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The analysis presented here is base on this note.

Conservation of momentum for electrons in a thermal plasma is given by

$ n m \frac{d \mathbf{v}}{dt} = n q \left(\mathbf{E} + \frac{1}{c} \mathbf{v} \times \mathbf{B} \right ) - \nabla p $

where $ n $ is the number density of the electron, $ m $ is the electron mass, $ q $ is the electron charge, $ \mathbf{v} $ is the velocity, $ \mathbf{E} $ is the electric field, $ \mathbf{B} $ is the magnetic field and $ p $ is the pressure. We assume that the inertia of the electrons is so small that it can by neglected. Hence, the left hand side vanishes, and we are left with a modified Ohm's law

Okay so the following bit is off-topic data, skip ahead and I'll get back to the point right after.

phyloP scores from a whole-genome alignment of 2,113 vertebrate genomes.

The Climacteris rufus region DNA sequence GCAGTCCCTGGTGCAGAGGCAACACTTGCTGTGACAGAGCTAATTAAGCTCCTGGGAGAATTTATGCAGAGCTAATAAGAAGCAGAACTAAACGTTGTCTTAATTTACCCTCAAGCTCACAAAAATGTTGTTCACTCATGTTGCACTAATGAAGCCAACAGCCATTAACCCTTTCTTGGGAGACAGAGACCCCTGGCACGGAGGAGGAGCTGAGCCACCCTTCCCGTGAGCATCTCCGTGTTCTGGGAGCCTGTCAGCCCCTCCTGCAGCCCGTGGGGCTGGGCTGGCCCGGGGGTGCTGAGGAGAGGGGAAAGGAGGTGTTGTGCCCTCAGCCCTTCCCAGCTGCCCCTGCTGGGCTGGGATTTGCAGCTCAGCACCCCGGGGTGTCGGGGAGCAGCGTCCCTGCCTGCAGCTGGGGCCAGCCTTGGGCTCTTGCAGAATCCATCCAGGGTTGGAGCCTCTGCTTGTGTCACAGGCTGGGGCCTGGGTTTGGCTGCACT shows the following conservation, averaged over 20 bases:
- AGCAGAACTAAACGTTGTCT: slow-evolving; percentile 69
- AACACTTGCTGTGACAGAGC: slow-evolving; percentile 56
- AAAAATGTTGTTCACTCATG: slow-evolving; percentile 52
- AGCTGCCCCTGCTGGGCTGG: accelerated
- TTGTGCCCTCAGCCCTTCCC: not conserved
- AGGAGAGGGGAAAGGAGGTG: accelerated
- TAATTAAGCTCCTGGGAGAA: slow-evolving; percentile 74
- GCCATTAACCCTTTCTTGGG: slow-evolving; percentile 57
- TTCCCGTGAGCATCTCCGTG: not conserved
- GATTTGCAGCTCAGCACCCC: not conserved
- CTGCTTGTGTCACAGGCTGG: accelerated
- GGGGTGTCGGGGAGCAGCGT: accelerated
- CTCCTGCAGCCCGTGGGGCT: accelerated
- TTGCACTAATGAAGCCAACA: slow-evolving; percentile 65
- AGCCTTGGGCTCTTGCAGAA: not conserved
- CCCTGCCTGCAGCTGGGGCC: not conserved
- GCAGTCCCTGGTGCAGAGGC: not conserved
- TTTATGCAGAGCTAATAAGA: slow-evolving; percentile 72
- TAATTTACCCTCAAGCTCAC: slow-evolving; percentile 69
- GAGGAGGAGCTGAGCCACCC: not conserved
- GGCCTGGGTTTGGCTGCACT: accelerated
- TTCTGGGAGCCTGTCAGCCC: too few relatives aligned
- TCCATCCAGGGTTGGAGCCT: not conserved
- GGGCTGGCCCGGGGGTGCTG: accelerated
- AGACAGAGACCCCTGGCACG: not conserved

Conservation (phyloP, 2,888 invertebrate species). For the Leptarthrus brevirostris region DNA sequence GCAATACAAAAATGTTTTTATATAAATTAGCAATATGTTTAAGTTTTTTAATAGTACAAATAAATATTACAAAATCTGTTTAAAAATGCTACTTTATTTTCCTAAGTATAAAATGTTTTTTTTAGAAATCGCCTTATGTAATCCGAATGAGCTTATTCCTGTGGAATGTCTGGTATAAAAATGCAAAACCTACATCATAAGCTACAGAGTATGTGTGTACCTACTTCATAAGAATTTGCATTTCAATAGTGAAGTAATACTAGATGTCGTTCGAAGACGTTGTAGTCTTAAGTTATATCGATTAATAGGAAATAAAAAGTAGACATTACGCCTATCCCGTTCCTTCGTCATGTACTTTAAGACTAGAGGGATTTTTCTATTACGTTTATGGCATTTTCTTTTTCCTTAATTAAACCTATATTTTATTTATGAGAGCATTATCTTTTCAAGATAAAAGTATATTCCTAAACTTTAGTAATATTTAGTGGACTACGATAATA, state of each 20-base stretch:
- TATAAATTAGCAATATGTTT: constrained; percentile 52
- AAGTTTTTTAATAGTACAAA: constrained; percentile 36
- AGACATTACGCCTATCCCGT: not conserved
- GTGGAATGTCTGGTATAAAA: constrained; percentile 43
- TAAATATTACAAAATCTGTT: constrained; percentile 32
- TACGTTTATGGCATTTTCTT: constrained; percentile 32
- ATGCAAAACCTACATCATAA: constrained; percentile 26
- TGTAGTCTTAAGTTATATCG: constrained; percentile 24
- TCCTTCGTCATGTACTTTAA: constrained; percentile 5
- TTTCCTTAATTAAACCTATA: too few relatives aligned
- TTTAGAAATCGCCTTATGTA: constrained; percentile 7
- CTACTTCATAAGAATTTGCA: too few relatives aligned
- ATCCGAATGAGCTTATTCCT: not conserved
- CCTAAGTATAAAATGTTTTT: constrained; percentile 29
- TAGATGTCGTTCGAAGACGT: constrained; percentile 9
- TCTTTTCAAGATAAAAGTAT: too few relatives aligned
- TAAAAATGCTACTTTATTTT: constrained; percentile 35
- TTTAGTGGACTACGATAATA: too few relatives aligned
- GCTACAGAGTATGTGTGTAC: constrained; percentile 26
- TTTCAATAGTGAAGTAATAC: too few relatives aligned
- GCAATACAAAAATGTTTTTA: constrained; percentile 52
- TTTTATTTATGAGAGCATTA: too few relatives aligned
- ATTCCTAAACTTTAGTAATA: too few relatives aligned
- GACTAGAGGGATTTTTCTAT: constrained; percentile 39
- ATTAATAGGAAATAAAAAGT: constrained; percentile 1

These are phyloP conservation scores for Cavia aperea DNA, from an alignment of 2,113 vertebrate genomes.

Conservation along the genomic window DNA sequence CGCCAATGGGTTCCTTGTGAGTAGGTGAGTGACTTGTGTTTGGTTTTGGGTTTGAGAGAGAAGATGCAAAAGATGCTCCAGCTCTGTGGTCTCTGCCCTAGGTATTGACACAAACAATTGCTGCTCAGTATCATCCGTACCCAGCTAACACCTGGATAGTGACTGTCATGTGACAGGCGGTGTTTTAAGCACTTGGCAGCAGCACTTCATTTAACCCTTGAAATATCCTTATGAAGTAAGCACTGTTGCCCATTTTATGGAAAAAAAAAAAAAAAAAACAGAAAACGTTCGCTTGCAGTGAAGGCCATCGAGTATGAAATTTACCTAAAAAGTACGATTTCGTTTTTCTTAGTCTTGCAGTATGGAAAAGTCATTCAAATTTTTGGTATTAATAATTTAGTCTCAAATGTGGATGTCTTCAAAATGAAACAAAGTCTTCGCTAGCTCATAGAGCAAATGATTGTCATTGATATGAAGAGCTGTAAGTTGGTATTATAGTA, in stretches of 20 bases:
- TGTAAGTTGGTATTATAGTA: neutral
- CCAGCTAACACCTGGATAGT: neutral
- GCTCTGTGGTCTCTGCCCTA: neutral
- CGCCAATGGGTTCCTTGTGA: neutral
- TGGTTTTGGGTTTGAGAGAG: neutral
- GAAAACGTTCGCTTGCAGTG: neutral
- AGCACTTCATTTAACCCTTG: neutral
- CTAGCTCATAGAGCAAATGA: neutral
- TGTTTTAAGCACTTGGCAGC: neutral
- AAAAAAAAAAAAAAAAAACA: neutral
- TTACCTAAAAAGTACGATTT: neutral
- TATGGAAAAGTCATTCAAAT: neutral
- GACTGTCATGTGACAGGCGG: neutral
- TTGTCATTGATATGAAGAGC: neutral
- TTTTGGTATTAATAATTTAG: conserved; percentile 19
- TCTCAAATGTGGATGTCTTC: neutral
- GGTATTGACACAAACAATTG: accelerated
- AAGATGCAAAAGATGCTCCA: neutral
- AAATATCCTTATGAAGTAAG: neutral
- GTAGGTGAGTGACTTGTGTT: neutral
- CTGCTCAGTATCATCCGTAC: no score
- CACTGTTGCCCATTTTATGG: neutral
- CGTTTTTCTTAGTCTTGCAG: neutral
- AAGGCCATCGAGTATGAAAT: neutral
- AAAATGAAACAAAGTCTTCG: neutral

$ \mathbf{E} + \frac{1}{c} \mathbf{v} \times \mathbf{B} = \frac{\nabla p}{n q} $

Applying curl and using Faraday's law $ \nabla \times \mathbf{E} = - \frac{1}{c} \frac{\partial \mathbf{B}}{\partial t} $ yields

$ \frac{\partial \mathbf{B}}{\partial t} = \nabla \times \left(\mathbf{v} \times \mathbf{B} \right) - c \frac{\nabla n \times \nabla p}{q n^2} $

Therefore, a misalignment between the gradients of the pressure and density can generate magnetic fields. This effect is called the Biermann battery.